Drug overdose deaths in the U.S. are now higher in cities after years of being more common in rural areas, according to data from the Centers for Disease Control and Prevention (CDC) released Friday.
The CDC says overdose rates for urban areas surpassed rural areas in 2016 and 2017, though not by much.
The CDC found that in 2017, there were 22 overdose deaths out of every 100,000 people in urban areas. In rural areas, there were 20 overdose deaths per 100,000 people.
Overdose death rates for 2018 will be reported later this year, the agency said.
Both urban and rural overdose rates have skyrocketed since 1999, which is when the CDC started analyzing data for its current report.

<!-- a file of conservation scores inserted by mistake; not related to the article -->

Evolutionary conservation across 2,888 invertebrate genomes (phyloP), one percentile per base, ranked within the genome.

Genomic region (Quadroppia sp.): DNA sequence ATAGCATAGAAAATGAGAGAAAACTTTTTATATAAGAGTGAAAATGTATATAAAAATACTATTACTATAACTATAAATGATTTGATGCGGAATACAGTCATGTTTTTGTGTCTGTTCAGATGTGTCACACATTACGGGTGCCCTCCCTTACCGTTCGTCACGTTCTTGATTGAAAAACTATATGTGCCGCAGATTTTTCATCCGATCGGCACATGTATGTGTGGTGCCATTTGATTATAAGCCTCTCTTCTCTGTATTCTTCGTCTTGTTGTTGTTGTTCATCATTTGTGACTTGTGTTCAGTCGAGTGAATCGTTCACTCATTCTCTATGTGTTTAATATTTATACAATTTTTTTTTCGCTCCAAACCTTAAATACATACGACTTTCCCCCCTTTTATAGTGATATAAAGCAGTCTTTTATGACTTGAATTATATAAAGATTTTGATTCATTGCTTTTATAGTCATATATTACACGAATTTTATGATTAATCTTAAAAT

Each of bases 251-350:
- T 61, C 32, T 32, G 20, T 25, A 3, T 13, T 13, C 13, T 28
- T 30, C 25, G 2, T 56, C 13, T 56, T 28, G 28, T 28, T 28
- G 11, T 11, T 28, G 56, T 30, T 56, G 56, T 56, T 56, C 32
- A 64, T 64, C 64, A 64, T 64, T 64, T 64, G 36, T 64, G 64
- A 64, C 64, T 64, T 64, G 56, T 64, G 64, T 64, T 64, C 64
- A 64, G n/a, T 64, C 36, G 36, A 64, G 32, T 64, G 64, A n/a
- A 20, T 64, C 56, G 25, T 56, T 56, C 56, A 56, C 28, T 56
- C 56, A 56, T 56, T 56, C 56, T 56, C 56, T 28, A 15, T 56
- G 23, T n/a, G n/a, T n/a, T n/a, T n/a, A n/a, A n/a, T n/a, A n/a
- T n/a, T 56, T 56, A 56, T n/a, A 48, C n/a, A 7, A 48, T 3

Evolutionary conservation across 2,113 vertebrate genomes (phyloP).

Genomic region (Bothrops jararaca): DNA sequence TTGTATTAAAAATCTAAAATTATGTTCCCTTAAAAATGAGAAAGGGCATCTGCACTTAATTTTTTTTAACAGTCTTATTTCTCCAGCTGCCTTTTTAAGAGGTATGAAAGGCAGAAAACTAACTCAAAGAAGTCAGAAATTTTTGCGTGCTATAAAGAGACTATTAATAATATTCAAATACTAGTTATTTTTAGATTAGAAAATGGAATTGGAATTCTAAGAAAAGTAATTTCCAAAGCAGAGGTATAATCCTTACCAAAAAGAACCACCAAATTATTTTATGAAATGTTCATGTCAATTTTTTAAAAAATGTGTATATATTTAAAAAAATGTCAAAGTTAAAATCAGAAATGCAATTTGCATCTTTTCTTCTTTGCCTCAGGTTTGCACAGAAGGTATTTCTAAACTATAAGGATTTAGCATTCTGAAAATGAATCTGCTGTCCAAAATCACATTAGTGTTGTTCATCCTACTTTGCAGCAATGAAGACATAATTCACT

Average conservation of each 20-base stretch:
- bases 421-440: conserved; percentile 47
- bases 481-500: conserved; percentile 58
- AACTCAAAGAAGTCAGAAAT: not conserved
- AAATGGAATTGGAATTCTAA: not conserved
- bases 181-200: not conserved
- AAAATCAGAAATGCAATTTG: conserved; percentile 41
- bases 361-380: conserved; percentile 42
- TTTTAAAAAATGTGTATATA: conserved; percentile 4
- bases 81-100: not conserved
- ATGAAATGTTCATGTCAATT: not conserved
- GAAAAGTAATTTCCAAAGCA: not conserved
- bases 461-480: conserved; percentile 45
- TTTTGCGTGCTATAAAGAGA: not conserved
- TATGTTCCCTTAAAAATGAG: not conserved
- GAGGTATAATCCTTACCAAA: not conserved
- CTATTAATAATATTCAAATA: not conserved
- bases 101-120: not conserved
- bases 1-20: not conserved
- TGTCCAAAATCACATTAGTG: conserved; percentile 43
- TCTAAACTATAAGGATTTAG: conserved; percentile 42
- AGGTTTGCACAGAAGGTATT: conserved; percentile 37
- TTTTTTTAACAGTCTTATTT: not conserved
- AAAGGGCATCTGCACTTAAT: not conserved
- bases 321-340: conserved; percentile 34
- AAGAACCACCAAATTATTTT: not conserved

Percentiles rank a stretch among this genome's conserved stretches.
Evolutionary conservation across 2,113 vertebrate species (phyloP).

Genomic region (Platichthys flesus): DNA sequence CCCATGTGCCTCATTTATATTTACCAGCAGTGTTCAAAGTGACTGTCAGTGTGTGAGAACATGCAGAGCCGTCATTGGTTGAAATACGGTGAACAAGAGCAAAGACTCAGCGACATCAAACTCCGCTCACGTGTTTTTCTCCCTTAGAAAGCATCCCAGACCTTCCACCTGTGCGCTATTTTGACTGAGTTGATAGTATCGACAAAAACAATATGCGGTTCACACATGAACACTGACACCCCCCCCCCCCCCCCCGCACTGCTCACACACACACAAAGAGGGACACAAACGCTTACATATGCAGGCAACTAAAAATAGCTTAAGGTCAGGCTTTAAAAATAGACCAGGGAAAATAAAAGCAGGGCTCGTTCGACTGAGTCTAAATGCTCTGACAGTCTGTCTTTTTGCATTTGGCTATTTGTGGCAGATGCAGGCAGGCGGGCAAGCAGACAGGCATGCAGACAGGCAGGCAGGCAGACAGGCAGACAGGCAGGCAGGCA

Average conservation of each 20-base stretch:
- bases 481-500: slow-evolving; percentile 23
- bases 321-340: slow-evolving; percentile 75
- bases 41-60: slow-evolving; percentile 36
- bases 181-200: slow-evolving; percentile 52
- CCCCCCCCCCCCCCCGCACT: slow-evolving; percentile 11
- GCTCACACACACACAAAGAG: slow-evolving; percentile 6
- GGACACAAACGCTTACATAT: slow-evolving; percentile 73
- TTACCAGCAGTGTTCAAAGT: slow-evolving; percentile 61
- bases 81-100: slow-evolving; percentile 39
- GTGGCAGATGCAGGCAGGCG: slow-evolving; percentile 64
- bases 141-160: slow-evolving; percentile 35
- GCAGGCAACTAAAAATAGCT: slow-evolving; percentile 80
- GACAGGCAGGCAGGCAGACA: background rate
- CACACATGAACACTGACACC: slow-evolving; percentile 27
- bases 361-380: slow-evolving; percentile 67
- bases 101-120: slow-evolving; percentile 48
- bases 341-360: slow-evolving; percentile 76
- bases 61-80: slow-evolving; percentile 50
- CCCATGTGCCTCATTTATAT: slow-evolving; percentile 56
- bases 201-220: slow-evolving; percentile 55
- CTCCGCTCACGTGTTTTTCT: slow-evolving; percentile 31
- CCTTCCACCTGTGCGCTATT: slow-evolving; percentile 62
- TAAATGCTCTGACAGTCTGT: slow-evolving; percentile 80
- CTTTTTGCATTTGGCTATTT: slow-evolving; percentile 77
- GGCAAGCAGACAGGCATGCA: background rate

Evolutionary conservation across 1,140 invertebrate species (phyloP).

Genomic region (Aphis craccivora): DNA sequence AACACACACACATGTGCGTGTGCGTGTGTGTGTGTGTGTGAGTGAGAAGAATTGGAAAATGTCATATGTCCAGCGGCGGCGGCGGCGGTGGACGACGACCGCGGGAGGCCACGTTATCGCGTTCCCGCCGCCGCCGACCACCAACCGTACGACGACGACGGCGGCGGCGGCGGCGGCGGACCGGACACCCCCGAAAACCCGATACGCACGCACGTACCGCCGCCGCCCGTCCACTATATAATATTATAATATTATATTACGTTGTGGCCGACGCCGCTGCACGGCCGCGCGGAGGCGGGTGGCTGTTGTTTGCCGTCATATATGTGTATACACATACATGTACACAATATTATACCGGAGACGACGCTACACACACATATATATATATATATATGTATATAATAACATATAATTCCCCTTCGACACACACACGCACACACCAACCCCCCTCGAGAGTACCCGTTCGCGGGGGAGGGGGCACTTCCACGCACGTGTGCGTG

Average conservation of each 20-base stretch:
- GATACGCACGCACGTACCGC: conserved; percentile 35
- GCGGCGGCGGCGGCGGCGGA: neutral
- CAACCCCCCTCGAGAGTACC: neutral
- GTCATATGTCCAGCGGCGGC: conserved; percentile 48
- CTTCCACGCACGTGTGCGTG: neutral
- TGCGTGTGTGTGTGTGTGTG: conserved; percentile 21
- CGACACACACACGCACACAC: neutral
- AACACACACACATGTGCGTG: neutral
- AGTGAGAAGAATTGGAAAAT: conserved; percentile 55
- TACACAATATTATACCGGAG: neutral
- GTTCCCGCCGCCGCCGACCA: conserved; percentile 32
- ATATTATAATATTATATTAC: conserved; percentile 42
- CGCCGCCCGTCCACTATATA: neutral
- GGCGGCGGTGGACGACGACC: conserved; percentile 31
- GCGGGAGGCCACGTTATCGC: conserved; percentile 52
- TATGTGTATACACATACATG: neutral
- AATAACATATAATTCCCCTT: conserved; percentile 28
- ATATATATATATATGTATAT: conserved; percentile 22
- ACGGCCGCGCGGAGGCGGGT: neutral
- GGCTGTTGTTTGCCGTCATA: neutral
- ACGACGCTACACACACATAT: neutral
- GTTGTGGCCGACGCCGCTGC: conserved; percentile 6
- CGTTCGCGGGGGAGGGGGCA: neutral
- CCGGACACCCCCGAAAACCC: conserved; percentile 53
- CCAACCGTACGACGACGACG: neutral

From 1999 through 2003, drug overdose death rates were higher in urban counties than in rural counties. Rates were similar from 2004 through 2006, then higher in rural counties from 2007 through 2015, the CDC found.
For both urban and rural counties, the rate of drug overdose deaths was highest among people between the ages of 25 and 44.
According to the CDC, the U.S. is in the midst of the deadliest drug epidemic in history. Preliminary agency data released last month showed about 68,500 people died from overdoses in 2018.
The report found that deaths in urban counties were often the result of men who overdosed on heroin, cocaine and synthetic opioids including fentanyl.
Rural counties reported higher deaths among women who overdosed on methamphetamine and prescription opioid pills such as oxycodone.
The CDC defined urban areas as counties with large and small cities and their suburbs. Rural areas were nonsuburban counties with fewer than 50,000 residents.